Sweat Smell or Odor FAQs

By Noelina R. | Updated: Jun 18, 2020


Body odor, or smelly sweat, is an unpleasant scent that is the result of excessive sweating. There are many health conditions that can cause excessive sweating, such as thyroid disorders, but for women about the end their reproductive years, menopause is generally the culprit.

Continue reading to learn more about why does sweat smell as well as how it's related to the menopausal transition, including what you can do to counteract the stinky symptom.

Why does sweat smell

Why Does My Sweat Smell?

There are two main types of sweat glands: eccrine glands and apocrine glands.

The sweat glands that are found in your armpits and groins - apocrine glands - secrete a milky, odorless fluid when under stress or aroused. When bacteria on the skin break down this sweat, body odor is the result.

Factors that worsen body odor include consuming spicy foods, being overweight, and taking certain types of medications, like antidepressants.

What Causes Sweat to Smell during Menopause?

Due to drastic hormonal fluctuations throughout the menopausal transition, middle-aged women are more prone to suffering from vasomotor symptoms. As such, increased sweating from hot flashes and night sweats can cause a bad sweat smell.

Moreover, any stress or anxiety provoked during this time will trigger the thicker secretions of sweat from the apocrine glands. As the bacteria mix in with the sweat, body odor is the consequence.

What Can I Do to Manage Sweat Odor?

Managing smelly sweat begins with getting rid of excess skin bacteria causing the odor in the first place by keeping the skin in the areas clean and dry. Many of the following techniques also allow sweat to evaporate quicker, preventing bacteria from having enough time to break down sweat and produce body odor.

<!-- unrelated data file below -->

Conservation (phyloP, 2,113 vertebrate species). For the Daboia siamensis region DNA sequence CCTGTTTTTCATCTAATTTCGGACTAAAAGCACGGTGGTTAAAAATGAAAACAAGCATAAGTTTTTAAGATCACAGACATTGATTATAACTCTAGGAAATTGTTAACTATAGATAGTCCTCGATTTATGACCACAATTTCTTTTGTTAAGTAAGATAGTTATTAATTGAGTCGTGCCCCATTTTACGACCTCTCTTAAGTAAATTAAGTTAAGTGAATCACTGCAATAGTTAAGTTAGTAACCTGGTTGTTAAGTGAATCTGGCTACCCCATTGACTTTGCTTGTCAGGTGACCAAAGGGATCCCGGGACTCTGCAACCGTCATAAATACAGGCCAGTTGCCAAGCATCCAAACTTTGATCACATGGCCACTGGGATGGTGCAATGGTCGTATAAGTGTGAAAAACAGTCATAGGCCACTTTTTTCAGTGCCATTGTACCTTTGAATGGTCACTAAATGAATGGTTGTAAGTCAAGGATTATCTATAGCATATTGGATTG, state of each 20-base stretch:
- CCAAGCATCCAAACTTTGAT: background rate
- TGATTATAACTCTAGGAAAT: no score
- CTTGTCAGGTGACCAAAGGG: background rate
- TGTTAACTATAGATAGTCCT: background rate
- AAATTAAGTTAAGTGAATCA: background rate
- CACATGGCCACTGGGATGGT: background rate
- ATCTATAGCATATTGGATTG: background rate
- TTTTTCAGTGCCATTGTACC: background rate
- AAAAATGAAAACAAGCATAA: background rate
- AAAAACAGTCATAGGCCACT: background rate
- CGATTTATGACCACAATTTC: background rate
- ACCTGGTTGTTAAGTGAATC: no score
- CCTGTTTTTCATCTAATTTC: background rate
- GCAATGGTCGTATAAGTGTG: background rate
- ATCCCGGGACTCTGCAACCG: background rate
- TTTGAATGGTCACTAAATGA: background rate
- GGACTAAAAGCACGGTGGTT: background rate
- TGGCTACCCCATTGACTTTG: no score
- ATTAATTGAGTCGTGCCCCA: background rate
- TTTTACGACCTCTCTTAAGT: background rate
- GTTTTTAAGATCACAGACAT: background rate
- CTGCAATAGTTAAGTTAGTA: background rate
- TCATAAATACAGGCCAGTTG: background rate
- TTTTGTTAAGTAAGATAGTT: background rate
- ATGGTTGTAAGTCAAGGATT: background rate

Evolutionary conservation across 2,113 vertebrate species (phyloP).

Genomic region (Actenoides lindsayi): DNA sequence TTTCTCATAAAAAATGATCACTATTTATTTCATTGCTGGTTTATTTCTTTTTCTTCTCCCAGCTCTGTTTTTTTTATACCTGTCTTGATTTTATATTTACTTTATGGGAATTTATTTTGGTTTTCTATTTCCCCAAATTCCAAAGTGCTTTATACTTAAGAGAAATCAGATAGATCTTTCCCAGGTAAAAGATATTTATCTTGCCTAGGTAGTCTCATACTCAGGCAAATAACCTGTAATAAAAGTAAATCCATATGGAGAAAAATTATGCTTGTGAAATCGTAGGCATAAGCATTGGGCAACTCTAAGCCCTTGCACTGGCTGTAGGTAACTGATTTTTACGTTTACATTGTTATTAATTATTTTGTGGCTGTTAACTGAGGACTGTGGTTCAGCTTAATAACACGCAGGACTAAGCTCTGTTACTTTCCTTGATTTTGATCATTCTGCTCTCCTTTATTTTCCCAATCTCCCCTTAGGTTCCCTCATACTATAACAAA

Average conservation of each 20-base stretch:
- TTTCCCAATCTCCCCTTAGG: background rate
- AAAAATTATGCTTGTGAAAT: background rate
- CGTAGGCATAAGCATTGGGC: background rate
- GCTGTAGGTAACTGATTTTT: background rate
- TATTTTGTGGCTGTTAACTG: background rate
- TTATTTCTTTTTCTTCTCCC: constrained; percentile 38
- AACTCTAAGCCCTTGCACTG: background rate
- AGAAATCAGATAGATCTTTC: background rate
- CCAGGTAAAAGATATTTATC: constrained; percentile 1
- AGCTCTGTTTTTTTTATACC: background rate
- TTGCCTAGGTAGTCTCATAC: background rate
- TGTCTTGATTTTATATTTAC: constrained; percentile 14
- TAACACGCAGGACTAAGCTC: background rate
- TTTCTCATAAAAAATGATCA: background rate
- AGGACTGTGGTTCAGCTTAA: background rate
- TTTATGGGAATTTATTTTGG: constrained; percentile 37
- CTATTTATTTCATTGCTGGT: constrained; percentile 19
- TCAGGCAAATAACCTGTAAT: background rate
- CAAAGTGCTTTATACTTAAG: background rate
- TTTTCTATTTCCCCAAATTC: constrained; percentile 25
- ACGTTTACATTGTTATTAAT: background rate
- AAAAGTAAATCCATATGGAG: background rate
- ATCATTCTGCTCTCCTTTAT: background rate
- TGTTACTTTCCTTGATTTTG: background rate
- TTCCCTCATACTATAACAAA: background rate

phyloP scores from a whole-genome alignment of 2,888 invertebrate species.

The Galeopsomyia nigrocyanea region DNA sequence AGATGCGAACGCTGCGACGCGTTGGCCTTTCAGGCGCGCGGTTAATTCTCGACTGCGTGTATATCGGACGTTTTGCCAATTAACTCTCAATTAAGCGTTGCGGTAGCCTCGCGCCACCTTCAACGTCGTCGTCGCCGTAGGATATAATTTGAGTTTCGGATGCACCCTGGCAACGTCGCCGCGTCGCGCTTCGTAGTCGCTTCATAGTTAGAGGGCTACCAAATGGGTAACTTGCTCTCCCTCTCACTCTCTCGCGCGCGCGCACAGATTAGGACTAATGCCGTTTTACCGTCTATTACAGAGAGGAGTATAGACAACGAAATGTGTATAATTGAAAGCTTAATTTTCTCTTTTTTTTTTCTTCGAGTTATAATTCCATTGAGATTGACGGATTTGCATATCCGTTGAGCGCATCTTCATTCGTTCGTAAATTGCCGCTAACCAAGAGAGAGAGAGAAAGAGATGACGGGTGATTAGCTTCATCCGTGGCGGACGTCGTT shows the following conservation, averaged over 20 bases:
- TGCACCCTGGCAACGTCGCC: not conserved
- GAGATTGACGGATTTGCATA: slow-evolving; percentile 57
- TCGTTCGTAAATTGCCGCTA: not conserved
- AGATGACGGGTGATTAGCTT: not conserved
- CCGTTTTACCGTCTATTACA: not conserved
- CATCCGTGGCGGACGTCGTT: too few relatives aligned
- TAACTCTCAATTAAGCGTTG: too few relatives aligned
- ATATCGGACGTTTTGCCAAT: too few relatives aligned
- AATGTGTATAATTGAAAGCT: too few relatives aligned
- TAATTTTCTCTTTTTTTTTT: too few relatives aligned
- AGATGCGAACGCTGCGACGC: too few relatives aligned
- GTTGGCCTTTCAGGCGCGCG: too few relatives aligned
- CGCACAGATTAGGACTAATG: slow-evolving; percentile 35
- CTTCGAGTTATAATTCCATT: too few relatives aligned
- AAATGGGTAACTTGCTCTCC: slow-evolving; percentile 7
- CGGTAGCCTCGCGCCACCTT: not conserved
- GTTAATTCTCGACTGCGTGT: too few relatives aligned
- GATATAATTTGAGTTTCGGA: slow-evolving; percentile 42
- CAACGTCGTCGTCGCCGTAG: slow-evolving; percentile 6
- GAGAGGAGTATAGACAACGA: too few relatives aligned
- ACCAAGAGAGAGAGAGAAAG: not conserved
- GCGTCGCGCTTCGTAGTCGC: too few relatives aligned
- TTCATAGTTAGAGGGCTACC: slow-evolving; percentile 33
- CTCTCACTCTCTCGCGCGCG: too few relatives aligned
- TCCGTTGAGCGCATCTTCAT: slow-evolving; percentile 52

Heed general hygiene tips of bathing or showering regularly; washing your armpits sufficiently with antibacterial soap; shaving regularly; wearing clean, breathable clothes; and applying deodorant or antiperspirants after washing up. Remember deodorants mask the smell of sweat while antiperspirants lessen the quantity of sweat produced by the body.

What Can I Do to Treat Sweat Odor?

Treating sweat smells starts with recognizing the underlying cause. For menopausal women, this is hormonal imbalance.

Treatments for changes in body odor focus on changing your diet to include plenty of phytoestrogenic foods - soy products, flax, sesame, oats, barley, etc. - to compensate for the declining hormone levels in addition to avoiding caffeinated, spicy, or strong-smelling foods, which may cause you to sweat more, thus leading to stronger body odor. Also, practicing mind-body techniques of yoga and meditation to control any stress that could prevent triggering sweaty episodes. 

Taking advantage of alternative medicines, such as phytoestrogenic supplements - black cohosh, dong quai, etc. - and hormone-regulating supplements, like Macafem, can bring enhanced results. The latter can be considered one of the safest ways to promote body equilibrium and get rid of sweat smells once and for all as it encourages the endocrine glands to produce their own hormones.

Key Takeaways

In general, body odor is caused by the breakdown of sweat by bacteria, causing bad sweat smells. For menopausal women, excessive sweating from hot flashes and night sweats in addition to stress or anxiety cause disagreeable sweat odors.

Luckily, management can be achieved with proper hygiene to get rid of excess bacteria and allow sweat to evaporate more quickly. Take measures of washing entire body regularly, shaving often, wearing breathable clothes, and applying deodorants or antiperspirants frequently. Treat smelly sweat caused by menopause by balancing hormones holistically with an optimized diet, new mind-body routines, and alternative medicines. Follow these easy steps and you will be feeling fresh again in no time! 

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